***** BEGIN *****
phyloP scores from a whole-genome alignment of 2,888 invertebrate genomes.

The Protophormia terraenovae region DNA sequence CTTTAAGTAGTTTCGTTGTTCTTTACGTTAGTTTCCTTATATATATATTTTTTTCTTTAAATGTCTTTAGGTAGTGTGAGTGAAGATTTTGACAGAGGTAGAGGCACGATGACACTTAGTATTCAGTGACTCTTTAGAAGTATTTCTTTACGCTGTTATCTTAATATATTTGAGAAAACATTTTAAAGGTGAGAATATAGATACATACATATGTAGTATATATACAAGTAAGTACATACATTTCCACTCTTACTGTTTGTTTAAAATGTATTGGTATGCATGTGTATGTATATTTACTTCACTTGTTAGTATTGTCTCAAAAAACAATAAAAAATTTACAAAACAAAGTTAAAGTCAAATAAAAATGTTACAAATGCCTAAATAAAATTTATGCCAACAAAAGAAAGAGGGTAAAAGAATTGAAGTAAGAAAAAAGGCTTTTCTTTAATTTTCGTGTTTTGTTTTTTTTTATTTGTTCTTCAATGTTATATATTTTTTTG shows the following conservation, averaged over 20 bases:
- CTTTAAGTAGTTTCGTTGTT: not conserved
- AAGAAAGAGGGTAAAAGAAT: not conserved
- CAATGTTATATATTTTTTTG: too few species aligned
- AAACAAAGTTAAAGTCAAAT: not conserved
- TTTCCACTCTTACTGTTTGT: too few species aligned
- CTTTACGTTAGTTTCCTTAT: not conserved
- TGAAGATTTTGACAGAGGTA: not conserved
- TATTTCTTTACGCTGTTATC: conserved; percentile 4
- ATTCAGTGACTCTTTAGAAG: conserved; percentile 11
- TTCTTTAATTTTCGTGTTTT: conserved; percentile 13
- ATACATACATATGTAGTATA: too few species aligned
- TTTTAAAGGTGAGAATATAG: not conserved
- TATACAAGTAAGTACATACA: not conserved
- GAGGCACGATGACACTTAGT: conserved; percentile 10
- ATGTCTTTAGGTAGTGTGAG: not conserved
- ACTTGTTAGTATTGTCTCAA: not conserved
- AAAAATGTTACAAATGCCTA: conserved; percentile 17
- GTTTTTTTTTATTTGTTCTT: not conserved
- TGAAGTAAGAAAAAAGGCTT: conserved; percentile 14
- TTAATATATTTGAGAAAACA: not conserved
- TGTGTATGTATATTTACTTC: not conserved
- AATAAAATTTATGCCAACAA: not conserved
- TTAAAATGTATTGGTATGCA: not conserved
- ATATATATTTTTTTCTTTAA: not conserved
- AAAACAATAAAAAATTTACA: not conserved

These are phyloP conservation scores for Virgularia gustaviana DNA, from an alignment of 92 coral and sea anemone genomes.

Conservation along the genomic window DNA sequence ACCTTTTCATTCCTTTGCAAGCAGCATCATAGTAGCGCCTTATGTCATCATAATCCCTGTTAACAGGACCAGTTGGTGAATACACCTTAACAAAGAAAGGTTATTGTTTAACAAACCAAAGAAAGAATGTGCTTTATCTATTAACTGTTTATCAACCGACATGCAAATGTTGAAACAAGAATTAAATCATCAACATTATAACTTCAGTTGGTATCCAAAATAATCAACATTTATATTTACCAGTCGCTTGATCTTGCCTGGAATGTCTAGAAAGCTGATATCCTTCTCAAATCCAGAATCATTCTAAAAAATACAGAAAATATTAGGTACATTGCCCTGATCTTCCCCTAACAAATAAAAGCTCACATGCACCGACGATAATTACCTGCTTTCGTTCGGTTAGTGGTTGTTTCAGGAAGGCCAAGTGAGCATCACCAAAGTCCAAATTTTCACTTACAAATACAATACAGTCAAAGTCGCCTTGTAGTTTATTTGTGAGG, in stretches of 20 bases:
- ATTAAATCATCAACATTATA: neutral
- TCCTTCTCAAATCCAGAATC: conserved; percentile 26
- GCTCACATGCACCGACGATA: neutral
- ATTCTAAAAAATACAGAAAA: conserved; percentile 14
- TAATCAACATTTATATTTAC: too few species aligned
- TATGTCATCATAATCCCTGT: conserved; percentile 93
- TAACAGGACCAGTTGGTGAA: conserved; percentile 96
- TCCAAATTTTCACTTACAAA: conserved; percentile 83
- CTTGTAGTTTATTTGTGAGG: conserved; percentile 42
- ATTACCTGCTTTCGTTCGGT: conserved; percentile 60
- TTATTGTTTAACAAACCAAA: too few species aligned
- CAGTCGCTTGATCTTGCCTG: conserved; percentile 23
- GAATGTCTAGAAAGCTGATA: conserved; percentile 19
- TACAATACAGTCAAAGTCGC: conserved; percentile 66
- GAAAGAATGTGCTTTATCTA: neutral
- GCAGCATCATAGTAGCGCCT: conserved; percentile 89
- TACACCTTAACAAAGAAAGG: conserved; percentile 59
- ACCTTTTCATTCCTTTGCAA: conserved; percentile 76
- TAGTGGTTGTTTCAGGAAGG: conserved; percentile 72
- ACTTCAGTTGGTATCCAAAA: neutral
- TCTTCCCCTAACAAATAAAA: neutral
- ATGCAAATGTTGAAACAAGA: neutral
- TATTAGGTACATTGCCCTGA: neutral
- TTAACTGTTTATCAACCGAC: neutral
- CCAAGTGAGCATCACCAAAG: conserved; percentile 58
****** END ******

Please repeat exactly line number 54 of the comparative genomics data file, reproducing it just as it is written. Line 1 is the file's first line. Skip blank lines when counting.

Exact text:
- CCAAGTGAGCATCACCAAAG: conserved; percentile 58